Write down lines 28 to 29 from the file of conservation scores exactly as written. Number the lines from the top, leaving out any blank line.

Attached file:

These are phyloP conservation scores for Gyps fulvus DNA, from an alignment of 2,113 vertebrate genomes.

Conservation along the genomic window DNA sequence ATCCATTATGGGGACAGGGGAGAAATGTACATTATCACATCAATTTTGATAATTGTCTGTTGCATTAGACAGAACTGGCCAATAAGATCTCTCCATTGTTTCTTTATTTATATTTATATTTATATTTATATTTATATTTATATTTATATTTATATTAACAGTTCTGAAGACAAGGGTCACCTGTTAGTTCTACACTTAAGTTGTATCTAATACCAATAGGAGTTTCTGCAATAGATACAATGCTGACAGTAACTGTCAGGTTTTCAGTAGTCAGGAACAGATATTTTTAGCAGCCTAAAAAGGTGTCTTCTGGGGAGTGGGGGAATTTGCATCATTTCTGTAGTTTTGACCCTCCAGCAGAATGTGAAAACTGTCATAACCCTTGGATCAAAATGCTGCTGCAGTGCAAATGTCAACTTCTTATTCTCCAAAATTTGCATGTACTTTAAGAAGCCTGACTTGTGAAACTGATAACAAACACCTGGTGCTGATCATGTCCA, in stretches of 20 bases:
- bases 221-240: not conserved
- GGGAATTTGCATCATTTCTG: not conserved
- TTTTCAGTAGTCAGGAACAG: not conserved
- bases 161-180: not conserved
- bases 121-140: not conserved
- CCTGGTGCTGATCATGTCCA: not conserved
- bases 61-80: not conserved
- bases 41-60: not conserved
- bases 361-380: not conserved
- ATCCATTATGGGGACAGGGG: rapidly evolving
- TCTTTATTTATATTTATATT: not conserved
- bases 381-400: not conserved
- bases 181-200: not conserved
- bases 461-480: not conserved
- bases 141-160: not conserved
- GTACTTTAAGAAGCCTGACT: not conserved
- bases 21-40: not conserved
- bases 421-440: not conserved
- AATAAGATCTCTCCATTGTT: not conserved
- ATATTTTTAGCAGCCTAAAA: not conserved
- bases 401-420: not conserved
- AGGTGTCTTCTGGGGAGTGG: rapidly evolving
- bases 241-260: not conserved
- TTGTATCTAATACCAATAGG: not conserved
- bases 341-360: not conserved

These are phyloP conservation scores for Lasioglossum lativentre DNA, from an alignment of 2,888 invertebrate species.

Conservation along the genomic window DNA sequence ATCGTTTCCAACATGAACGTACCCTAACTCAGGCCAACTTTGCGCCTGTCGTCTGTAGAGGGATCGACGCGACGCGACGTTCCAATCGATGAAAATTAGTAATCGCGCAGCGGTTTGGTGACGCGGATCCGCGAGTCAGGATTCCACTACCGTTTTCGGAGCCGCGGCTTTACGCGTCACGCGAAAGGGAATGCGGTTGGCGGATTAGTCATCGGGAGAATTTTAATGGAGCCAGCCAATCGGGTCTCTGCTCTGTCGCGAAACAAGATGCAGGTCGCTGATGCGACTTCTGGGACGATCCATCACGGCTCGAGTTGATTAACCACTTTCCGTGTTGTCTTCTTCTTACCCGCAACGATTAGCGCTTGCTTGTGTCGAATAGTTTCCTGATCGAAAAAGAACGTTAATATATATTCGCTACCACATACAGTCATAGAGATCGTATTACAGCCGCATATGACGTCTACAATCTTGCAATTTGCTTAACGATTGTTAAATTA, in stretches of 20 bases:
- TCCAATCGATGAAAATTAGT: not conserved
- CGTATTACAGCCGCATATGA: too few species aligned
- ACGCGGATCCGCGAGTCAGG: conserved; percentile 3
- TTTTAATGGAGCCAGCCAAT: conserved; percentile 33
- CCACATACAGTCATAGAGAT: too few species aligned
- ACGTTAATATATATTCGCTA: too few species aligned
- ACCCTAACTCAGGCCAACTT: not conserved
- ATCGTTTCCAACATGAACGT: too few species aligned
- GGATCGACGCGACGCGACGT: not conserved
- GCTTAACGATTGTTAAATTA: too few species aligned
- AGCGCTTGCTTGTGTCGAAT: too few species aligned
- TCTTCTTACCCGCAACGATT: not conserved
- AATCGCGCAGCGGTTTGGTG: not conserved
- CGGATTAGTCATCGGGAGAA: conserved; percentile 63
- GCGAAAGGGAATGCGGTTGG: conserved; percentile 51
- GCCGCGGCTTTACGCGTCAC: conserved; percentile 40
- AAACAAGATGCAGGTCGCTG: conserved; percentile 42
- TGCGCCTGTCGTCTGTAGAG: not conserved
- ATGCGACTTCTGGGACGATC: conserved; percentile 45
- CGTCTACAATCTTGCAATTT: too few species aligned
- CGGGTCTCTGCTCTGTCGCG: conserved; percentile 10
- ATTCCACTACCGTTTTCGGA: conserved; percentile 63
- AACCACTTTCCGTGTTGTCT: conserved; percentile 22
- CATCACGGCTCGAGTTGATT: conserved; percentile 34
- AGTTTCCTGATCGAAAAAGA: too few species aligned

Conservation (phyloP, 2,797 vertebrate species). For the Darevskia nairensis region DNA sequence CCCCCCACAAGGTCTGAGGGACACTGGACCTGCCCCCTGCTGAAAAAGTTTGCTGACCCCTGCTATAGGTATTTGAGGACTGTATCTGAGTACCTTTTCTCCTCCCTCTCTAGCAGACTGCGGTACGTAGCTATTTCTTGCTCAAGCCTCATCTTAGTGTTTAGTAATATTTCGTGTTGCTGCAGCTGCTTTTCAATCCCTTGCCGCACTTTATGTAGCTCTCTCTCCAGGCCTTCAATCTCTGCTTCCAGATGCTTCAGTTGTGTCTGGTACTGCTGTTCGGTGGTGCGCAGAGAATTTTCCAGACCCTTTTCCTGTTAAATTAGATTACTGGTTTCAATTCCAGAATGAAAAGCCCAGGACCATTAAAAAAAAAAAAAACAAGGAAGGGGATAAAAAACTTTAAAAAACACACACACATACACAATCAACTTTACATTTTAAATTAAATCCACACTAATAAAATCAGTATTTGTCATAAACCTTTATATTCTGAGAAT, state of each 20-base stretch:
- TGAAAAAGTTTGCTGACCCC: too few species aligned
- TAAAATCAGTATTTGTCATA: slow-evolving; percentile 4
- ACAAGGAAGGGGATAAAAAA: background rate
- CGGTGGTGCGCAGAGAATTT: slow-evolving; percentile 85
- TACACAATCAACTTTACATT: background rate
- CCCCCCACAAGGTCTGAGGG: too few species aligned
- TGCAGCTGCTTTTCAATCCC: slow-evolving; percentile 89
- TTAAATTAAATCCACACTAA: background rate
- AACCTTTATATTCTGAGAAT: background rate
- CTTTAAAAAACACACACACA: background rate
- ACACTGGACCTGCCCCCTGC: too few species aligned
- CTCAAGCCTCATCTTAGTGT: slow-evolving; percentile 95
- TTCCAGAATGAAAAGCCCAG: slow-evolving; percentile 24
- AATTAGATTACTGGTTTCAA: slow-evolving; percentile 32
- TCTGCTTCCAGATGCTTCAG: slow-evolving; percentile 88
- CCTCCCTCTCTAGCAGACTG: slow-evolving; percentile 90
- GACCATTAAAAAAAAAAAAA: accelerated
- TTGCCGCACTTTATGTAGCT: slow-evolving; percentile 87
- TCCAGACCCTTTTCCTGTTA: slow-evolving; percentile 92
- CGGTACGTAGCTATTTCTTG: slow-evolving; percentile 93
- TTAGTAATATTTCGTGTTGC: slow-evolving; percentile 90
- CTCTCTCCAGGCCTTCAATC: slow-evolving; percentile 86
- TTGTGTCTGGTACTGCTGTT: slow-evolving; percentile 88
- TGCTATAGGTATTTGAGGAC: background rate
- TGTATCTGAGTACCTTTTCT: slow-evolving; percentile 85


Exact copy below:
These are phyloP conservation scores for Lasioglossum lativentre DNA, from an alignment of 2,888 invertebrate species.

Conservation along the genomic window DNA sequence ATCGTTTCCAACATGAACGTACCCTAACTCAGGCCAACTTTGCGCCTGTCGTCTGTAGAGGGATCGACGCGACGCGACGTTCCAATCGATGAAAATTAGTAATCGCGCAGCGGTTTGGTGACGCGGATCCGCGAGTCAGGATTCCACTACCGTTTTCGGAGCCGCGGCTTTACGCGTCACGCGAAAGGGAATGCGGTTGGCGGATTAGTCATCGGGAGAATTTTAATGGAGCCAGCCAATCGGGTCTCTGCTCTGTCGCGAAACAAGATGCAGGTCGCTGATGCGACTTCTGGGACGATCCATCACGGCTCGAGTTGATTAACCACTTTCCGTGTTGTCTTCTTCTTACCCGCAACGATTAGCGCTTGCTTGTGTCGAATAGTTTCCTGATCGAAAAAGAACGTTAATATATATTCGCTACCACATACAGTCATAGAGATCGTATTACAGCCGCATATGACGTCTACAATCTTGCAATTTGCTTAACGATTGTTAAATTA, in stretches of 20 bases: